Reviews
Review Quotes
'This set reproduces in facsimile the texts of early American economic writers, and the editors did an excellent job in their selection of materials to include ... Highly recommended.'
This item was reviewed in:
Reference & Research Book News, November 2004
Choice, March 2005
To find out how to look for other reviews, please see our guides to finding book reviews in the Sciences or Social Sciences and Humanities.
Summaries
Bowker Data Service Summary
This collection brings together a comprehensive selection of documents from the history of US and Canadian economic thought from the 17th century through to 1900.
Description for Reader
American Studies, Economic History
Main Description
Of primary importance here are writings concerning the construction of a national economy and what economic interests the federal government should promote and protect, including discussions of agriculture versus manufacturing, and protectionism versus free trade. Also included are discussions of slavery, texts addressing taxation and national infrastructure investment and the expansion of the frontiers of the United States.
Main Description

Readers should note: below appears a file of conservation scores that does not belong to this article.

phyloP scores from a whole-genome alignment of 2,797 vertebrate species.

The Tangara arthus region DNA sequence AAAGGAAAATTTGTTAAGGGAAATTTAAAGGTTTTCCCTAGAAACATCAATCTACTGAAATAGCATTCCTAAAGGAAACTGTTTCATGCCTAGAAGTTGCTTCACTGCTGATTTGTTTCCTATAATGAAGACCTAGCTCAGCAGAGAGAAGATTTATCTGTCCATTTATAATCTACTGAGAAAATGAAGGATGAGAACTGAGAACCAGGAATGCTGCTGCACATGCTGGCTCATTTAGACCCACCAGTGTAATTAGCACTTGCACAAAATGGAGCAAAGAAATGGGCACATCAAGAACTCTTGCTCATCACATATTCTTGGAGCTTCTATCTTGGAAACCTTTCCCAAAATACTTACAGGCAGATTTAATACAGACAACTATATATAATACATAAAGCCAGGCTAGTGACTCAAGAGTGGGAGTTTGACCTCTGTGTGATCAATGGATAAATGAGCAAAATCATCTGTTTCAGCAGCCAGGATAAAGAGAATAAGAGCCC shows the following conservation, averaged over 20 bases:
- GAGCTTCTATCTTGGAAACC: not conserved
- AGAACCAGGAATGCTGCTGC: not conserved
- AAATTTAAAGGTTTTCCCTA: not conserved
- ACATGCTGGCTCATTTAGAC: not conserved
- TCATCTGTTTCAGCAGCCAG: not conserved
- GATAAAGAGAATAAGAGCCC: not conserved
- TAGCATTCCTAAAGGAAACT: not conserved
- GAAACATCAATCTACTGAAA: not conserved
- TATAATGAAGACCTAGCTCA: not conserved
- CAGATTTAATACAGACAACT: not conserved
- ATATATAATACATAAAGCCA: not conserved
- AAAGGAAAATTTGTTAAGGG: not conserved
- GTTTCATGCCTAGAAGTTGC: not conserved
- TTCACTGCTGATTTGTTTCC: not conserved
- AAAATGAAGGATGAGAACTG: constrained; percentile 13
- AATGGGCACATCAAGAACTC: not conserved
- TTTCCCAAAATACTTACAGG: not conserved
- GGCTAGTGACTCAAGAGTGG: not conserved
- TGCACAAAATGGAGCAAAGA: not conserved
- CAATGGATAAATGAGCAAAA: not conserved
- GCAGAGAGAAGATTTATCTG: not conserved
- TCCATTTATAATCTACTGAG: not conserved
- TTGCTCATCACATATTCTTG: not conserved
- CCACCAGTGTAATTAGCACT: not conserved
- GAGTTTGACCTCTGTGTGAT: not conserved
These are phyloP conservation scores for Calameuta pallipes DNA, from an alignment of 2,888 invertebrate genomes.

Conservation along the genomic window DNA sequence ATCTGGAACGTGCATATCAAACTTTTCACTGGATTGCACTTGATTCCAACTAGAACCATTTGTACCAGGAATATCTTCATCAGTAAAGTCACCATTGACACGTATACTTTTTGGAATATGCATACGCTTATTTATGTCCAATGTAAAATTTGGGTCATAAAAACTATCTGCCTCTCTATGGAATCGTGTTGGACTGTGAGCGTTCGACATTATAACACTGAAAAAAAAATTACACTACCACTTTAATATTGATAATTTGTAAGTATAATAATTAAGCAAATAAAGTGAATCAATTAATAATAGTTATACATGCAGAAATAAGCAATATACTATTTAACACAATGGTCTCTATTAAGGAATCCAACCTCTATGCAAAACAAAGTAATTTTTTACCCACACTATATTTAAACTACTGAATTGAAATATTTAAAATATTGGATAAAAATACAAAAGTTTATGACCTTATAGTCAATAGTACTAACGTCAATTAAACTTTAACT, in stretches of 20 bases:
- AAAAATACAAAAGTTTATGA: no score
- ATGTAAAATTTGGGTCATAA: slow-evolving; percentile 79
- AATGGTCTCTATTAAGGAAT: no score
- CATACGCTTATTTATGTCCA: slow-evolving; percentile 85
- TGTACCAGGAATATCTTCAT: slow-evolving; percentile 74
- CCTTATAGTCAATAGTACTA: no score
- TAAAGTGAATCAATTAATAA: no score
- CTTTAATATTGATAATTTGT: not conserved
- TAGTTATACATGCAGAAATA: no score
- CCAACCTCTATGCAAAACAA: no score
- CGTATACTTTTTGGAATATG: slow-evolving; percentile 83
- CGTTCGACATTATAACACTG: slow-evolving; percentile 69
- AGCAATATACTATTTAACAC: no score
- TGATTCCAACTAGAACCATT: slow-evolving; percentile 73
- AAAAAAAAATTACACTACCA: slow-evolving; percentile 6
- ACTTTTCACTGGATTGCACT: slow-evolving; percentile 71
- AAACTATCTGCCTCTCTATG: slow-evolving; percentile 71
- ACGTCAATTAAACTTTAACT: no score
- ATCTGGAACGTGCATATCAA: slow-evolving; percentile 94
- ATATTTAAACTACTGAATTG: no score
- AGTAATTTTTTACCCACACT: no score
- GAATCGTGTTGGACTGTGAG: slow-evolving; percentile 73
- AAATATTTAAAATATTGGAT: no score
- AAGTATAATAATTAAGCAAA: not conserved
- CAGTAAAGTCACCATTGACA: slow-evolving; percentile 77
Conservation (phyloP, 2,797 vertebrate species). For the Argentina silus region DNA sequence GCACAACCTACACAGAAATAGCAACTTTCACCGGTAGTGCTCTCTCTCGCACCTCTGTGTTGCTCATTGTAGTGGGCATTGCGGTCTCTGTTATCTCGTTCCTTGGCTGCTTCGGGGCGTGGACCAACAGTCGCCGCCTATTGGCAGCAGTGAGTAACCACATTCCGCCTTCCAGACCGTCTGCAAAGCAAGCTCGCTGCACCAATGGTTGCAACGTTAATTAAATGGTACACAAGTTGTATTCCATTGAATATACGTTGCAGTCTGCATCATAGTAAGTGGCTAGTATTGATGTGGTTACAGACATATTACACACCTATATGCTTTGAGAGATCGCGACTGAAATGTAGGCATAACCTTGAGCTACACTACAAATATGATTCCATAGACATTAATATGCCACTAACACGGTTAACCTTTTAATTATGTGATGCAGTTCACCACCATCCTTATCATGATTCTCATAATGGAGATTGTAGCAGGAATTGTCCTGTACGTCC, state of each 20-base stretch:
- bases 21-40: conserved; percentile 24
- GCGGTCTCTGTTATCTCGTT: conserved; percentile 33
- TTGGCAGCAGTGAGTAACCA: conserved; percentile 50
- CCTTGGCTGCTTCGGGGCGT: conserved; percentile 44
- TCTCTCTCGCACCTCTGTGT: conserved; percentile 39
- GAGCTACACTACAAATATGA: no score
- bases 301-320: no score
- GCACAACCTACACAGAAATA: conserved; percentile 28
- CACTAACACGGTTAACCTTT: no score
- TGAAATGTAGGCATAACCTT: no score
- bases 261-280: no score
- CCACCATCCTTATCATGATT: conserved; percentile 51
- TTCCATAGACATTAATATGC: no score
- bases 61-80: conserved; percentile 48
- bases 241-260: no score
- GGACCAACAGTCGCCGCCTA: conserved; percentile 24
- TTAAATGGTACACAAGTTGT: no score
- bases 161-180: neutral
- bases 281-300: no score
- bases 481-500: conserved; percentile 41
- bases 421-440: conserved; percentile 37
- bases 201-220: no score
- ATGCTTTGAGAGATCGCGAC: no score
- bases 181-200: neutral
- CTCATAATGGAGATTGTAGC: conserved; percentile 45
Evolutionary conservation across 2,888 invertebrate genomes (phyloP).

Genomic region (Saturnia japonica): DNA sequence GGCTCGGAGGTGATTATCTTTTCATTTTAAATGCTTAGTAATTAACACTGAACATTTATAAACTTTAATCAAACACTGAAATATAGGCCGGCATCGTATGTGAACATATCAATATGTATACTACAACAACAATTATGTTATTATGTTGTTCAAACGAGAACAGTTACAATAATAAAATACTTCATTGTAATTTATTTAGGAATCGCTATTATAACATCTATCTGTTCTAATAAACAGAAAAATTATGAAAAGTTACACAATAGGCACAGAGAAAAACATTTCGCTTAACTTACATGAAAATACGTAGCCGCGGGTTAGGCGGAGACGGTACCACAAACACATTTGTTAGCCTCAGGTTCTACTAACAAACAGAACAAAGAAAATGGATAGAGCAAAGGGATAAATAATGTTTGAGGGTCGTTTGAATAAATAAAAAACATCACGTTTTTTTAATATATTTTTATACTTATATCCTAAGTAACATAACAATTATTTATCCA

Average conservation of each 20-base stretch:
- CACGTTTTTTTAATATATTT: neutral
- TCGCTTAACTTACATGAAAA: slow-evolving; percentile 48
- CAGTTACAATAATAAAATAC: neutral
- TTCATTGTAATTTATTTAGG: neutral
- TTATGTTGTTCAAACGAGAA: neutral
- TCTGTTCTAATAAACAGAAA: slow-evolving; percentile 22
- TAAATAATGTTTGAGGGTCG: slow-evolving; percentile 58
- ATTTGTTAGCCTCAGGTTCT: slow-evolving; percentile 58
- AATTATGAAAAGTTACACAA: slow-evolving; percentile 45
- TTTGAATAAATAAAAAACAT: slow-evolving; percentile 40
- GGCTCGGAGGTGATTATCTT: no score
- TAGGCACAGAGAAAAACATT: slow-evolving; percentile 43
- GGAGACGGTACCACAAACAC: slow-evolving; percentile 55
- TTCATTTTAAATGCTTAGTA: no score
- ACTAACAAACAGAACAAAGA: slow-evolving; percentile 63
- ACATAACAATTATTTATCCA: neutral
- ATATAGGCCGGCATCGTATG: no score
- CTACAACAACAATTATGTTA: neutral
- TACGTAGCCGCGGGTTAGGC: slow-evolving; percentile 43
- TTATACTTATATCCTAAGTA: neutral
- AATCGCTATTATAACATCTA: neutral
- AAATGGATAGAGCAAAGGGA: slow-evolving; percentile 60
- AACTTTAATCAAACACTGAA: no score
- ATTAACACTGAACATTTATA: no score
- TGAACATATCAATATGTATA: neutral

This edition covers the period between the American Revolution and the American Civil War. This era is characterized, on one hand, by important policy debates on nation building, and on the other, by a tendency within American economics towards greater sophistication and independence from European thinking.In the immediate post-colonial period, one of the first issues of contention that arose concerned that of industrialization, or the respective roles of agriculture and manufacturing, and the parallel debate over the division of economic powers between states and the federal government. These disagreements expressed themselves in the political division between Republicans and Federalists. The individuals representing the extremes of this argument were Thomas Jefferson and George Logan on the side of agriculture and republicanism, and Alexander Hamilton on the side of industrialization and federalism. Writers such as William Barton and Tench Coxe occupied a middle ground by advocating a 'balanced economy'.During the 1820s and up to the Civil War, a specific American and nationalist perspective on political economy developed. Models from the Old World were regarded to be out of touch with the realities of America's resource endowment and territorial expanse that would guarantee economic growth. Optimism prevailed culminating in the view that America, unlike Europe, was a classless society, a society that would provide for wider income distribution and greater access to education than its European counterparts.While the aboriginal population hardly figured in American writings on political economy in the first half of the nineteenth century, the slave population in the southern states received considerable attention. Views on slavery varied widely. Some argued that slavery was justified because the soil and climate of the deep South incapacitated white labour in the summer months. In contrast, lone voices stood out from the pack when predicting the natural death of slavery within a century, because real wages would ultimately fall to the point that slave masters would find it unprofitable to feed slaves.